Reflecting on the First Histories of the 2008 Election: 2 Books Worth a Read!

Historian Julian Zelizer has a very nice essay at The Nation about Game Change, pondering how much we can really learn from the Heilemann-Halperin bestseller nine months after its initial release. Unsurprisingly, Zelizer concludes that as juicy and gripping as character-driven election narratives can be, they shed little light on the actual end result of campaigning: governing. Election narratives "exaggerate the possibility of change that elections can bring without fundamental reforms in the way that our institutions work," he writes.

Amen. And this gives me a good opportunity to link to my American Prospect review of two 2008 campaign retrospectives that don't fall nearly as deeply into this trap: Big Girls Don't Cry: The Election That Changed Everything for American Women, by Rebecca Traister, and Herding Donkeys: The Fight to Rebuild the Democratic Party and Reshape American Politics, by Ari Berman.

Traister and Berman each took nearly two years to sleep on the results of November 4, 2008 before publishing their deeply-reported books, and it shows. Big Girls Don't Cry is one of the best cultural analyses I've read of a political event; it is the first truly intersectional campaign chronicle, examining how race, sex, and class all shaped the debate–and boy, did they ever! One of my favorite things about this book is that although Traister identifies as a Hillary supporter, she totally eviscerates the argument that younger women who supported Obama were bad feminists. And she refuses to engage in Oppression Olympics, completely rejecting the reductionist argument that any ism–racism or sexism, in particular–is more morally outrageous than any other. (Warning: Prepare to take an emotional trip back to some of the most difficult inter-left debates of 07-08.)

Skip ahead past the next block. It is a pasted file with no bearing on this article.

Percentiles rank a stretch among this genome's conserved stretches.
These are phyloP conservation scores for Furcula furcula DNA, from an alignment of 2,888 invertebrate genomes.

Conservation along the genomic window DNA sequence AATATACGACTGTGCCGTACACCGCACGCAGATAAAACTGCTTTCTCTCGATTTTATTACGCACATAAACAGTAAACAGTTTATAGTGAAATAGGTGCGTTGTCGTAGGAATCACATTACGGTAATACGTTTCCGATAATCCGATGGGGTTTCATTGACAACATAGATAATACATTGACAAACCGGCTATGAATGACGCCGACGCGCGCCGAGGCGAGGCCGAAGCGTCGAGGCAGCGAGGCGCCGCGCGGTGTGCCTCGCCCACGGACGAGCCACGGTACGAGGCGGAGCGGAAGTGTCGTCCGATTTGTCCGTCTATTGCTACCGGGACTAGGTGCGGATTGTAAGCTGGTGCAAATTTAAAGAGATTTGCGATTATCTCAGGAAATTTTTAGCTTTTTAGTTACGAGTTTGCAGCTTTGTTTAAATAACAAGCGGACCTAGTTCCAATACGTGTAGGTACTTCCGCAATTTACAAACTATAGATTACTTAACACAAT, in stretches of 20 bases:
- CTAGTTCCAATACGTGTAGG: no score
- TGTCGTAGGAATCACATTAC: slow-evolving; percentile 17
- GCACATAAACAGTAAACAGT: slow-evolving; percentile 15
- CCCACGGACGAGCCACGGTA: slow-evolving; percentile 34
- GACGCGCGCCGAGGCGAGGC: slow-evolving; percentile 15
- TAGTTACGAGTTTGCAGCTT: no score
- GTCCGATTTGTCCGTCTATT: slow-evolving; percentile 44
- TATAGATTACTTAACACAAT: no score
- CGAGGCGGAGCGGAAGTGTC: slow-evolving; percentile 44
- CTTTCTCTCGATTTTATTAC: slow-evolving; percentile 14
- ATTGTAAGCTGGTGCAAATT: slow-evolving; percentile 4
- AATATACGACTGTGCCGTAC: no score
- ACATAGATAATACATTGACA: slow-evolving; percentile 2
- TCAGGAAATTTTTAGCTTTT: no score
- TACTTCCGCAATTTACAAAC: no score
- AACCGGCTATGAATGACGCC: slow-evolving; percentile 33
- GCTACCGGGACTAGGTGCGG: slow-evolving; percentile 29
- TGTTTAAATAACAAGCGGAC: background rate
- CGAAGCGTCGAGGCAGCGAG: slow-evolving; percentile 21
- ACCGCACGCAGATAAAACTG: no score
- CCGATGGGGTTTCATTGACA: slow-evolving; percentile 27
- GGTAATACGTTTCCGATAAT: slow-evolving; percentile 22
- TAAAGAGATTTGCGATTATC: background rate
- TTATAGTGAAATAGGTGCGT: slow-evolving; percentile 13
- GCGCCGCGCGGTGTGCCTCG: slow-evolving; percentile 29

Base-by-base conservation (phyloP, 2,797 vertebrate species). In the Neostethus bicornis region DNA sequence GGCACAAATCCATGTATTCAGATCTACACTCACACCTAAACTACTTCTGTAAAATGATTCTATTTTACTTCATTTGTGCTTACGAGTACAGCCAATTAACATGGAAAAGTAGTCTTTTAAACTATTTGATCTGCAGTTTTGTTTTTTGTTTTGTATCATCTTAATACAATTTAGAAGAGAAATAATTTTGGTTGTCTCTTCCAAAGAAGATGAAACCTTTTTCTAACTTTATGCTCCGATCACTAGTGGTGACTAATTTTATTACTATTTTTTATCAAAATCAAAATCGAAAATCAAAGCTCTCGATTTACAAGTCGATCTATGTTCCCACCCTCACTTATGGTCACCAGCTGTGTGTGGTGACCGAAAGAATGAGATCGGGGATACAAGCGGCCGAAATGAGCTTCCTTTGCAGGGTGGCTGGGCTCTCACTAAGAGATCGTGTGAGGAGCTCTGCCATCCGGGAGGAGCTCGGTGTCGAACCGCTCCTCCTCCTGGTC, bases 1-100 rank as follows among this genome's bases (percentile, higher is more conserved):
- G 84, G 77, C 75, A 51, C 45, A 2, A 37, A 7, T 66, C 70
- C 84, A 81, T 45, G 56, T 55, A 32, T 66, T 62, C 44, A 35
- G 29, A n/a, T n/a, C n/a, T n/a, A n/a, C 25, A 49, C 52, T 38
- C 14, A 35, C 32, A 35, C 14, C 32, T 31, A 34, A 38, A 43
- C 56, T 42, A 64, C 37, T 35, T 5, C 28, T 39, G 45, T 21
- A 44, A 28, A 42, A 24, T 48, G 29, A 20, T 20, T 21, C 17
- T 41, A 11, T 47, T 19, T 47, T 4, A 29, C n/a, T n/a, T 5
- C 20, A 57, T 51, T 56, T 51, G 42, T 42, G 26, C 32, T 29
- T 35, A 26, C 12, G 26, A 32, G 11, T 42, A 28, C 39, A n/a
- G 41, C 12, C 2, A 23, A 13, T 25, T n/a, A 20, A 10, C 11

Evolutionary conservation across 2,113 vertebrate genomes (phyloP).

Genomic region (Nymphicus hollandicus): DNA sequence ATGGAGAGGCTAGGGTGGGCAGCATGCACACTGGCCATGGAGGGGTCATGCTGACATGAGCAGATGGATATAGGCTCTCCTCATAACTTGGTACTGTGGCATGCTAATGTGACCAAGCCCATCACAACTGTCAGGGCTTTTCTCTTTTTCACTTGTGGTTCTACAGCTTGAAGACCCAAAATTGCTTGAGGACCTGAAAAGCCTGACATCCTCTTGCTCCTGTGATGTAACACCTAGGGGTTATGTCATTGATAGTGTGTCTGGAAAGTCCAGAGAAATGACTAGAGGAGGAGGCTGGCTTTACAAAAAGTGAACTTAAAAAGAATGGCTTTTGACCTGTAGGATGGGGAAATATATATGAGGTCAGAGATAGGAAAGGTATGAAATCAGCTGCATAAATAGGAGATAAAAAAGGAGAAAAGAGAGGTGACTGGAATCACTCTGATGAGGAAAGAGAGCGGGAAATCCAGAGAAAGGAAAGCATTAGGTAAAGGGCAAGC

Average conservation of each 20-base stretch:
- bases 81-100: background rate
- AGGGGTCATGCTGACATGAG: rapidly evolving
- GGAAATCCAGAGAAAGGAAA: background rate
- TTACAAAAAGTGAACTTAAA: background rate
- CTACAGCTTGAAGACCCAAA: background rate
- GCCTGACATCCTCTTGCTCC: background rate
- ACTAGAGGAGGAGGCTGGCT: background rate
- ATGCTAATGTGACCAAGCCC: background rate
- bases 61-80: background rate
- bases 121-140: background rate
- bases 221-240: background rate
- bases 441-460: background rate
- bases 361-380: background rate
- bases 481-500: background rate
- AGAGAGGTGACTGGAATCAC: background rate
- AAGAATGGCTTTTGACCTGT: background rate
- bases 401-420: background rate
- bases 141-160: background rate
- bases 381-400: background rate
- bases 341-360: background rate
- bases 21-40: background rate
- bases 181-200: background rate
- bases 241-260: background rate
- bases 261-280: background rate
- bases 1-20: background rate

Meanwhile, Herding Donkeys uses Howard Dean and his 50-state strategy as a lens through which to understand first, how Obama won, and second, why his popularity at the polls has not translated into a governing mandate to think big on progressive public policy, from economic justice to civil rights.

Both smart books, both by young authors you're going to hear a lot more about in coming years. And both will teach you WAY more about culture and politics in America than you'll learn dishing about Elizabeth Edwards yelling at her ex's campaign staffers. (No offense to Game Change. Like every other political journo, I read it and loved it even as I argued with it.)

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